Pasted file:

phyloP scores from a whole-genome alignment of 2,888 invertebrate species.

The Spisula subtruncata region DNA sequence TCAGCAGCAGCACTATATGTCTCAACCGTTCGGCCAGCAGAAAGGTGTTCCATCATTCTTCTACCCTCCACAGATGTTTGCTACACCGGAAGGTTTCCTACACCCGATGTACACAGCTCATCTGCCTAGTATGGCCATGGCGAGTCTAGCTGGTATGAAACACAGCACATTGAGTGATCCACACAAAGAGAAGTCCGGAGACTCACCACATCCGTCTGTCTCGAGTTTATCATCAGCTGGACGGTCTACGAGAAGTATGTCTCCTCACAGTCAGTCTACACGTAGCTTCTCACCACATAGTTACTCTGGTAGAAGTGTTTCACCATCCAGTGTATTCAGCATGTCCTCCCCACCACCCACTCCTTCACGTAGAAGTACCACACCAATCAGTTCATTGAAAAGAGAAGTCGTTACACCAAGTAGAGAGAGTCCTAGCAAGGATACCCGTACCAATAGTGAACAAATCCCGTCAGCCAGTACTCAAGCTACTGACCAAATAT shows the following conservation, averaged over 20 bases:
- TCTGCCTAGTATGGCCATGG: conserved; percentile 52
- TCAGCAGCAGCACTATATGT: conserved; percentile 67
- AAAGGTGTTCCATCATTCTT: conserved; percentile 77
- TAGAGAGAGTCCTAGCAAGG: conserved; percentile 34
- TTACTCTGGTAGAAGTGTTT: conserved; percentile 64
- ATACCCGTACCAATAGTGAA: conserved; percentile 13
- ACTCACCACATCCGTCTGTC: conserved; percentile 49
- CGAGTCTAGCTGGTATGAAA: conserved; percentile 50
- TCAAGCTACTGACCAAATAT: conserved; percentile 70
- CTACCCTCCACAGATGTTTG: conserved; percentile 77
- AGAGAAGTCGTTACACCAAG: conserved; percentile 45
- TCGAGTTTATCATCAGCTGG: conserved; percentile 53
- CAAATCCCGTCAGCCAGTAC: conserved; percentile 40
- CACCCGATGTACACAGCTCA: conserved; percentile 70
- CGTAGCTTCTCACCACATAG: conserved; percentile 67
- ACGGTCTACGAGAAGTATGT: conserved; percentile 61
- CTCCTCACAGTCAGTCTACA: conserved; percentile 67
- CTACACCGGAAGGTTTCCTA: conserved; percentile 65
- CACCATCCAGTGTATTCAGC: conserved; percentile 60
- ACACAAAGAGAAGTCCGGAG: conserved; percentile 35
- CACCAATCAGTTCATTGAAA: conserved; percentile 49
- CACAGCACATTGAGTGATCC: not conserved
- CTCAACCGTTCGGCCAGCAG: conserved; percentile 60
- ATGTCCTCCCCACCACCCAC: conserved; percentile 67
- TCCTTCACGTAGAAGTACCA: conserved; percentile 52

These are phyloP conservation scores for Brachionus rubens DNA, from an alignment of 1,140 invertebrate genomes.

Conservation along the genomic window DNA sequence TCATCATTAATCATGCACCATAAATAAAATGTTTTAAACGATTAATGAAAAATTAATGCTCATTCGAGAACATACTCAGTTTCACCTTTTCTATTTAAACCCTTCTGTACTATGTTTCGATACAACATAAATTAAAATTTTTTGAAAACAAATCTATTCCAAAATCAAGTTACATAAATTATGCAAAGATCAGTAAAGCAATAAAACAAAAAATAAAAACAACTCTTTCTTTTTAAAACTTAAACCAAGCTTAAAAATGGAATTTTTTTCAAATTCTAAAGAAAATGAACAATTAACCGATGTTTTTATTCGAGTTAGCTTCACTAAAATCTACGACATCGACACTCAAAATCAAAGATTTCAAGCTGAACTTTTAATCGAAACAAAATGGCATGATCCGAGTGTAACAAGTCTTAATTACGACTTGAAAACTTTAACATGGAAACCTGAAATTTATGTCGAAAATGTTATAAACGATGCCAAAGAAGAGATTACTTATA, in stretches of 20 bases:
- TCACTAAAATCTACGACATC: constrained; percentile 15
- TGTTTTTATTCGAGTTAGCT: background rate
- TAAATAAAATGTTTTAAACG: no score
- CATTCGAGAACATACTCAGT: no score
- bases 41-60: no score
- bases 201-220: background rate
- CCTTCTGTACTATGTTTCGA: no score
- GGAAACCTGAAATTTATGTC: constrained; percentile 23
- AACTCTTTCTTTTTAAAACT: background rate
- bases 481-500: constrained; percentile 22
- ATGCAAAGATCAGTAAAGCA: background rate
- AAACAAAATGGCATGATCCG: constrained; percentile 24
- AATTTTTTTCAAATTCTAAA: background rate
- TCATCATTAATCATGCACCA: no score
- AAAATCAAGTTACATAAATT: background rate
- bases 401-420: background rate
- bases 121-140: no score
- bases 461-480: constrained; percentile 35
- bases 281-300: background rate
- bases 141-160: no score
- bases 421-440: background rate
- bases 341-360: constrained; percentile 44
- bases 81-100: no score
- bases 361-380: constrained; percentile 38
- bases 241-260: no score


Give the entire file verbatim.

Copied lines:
phyloP scores from a whole-genome alignment of 2,888 invertebrate species.

The Spisula subtruncata region DNA sequence TCAGCAGCAGCACTATATGTCTCAACCGTTCGGCCAGCAGAAAGGTGTTCCATCATTCTTCTACCCTCCACAGATGTTTGCTACACCGGAAGGTTTCCTACACCCGATGTACACAGCTCATCTGCCTAGTATGGCCATGGCGAGTCTAGCTGGTATGAAACACAGCACATTGAGTGATCCACACAAAGAGAAGTCCGGAGACTCACCACATCCGTCTGTCTCGAGTTTATCATCAGCTGGACGGTCTACGAGAAGTATGTCTCCTCACAGTCAGTCTACACGTAGCTTCTCACCACATAGTTACTCTGGTAGAAGTGTTTCACCATCCAGTGTATTCAGCATGTCCTCCCCACCACCCACTCCTTCACGTAGAAGTACCACACCAATCAGTTCATTGAAAAGAGAAGTCGTTACACCAAGTAGAGAGAGTCCTAGCAAGGATACCCGTACCAATAGTGAACAAATCCCGTCAGCCAGTACTCAAGCTACTGACCAAATAT shows the following conservation, averaged over 20 bases:
- TCTGCCTAGTATGGCCATGG: conserved; percentile 52
- TCAGCAGCAGCACTATATGT: conserved; percentile 67
- AAAGGTGTTCCATCATTCTT: conserved; percentile 77
- TAGAGAGAGTCCTAGCAAGG: conserved; percentile 34
- TTACTCTGGTAGAAGTGTTT: conserved; percentile 64
- ATACCCGTACCAATAGTGAA: conserved; percentile 13
- ACTCACCACATCCGTCTGTC: conserved; percentile 49
- CGAGTCTAGCTGGTATGAAA: conserved; percentile 50
- TCAAGCTACTGACCAAATAT: conserved; percentile 70
- CTACCCTCCACAGATGTTTG: conserved; percentile 77
- AGAGAAGTCGTTACACCAAG: conserved; percentile 45
- TCGAGTTTATCATCAGCTGG: conserved; percentile 53
- CAAATCCCGTCAGCCAGTAC: conserved; percentile 40
- CACCCGATGTACACAGCTCA: conserved; percentile 70
- CGTAGCTTCTCACCACATAG: conserved; percentile 67
- ACGGTCTACGAGAAGTATGT: conserved; percentile 61
- CTCCTCACAGTCAGTCTACA: conserved; percentile 67
- CTACACCGGAAGGTTTCCTA: conserved; percentile 65
- CACCATCCAGTGTATTCAGC: conserved; percentile 60
- ACACAAAGAGAAGTCCGGAG: conserved; percentile 35
- CACCAATCAGTTCATTGAAA: conserved; percentile 49
- CACAGCACATTGAGTGATCC: not conserved
- CTCAACCGTTCGGCCAGCAG: conserved; percentile 60
- ATGTCCTCCCCACCACCCAC: conserved; percentile 67
- TCCTTCACGTAGAAGTACCA: conserved; percentile 52

These are phyloP conservation scores for Brachionus rubens DNA, from an alignment of 1,140 invertebrate genomes.

Conservation along the genomic window DNA sequence TCATCATTAATCATGCACCATAAATAAAATGTTTTAAACGATTAATGAAAAATTAATGCTCATTCGAGAACATACTCAGTTTCACCTTTTCTATTTAAACCCTTCTGTACTATGTTTCGATACAACATAAATTAAAATTTTTTGAAAACAAATCTATTCCAAAATCAAGTTACATAAATTATGCAAAGATCAGTAAAGCAATAAAACAAAAAATAAAAACAACTCTTTCTTTTTAAAACTTAAACCAAGCTTAAAAATGGAATTTTTTTCAAATTCTAAAGAAAATGAACAATTAACCGATGTTTTTATTCGAGTTAGCTTCACTAAAATCTACGACATCGACACTCAAAATCAAAGATTTCAAGCTGAACTTTTAATCGAAACAAAATGGCATGATCCGAGTGTAACAAGTCTTAATTACGACTTGAAAACTTTAACATGGAAACCTGAAATTTATGTCGAAAATGTTATAAACGATGCCAAAGAAGAGATTACTTATA, in stretches of 20 bases:
- TCACTAAAATCTACGACATC: constrained; percentile 15
- TGTTTTTATTCGAGTTAGCT: background rate
- TAAATAAAATGTTTTAAACG: no score
- CATTCGAGAACATACTCAGT: no score
- bases 41-60: no score
- bases 201-220: background rate
- CCTTCTGTACTATGTTTCGA: no score
- GGAAACCTGAAATTTATGTC: constrained; percentile 23
- AACTCTTTCTTTTTAAAACT: background rate
- bases 481-500: constrained; percentile 22
- ATGCAAAGATCAGTAAAGCA: background rate
- AAACAAAATGGCATGATCCG: constrained; percentile 24
- AATTTTTTTCAAATTCTAAA: background rate
- TCATCATTAATCATGCACCA: no score
- AAAATCAAGTTACATAAATT: background rate
- bases 401-420: background rate
- bases 121-140: no score
- bases 461-480: constrained; percentile 35
- bases 281-300: background rate
- bases 141-160: no score
- bases 421-440: background rate
- bases 341-360: constrained; percentile 44
- bases 81-100: no score
- bases 361-380: constrained; percentile 38
- bases 241-260: no score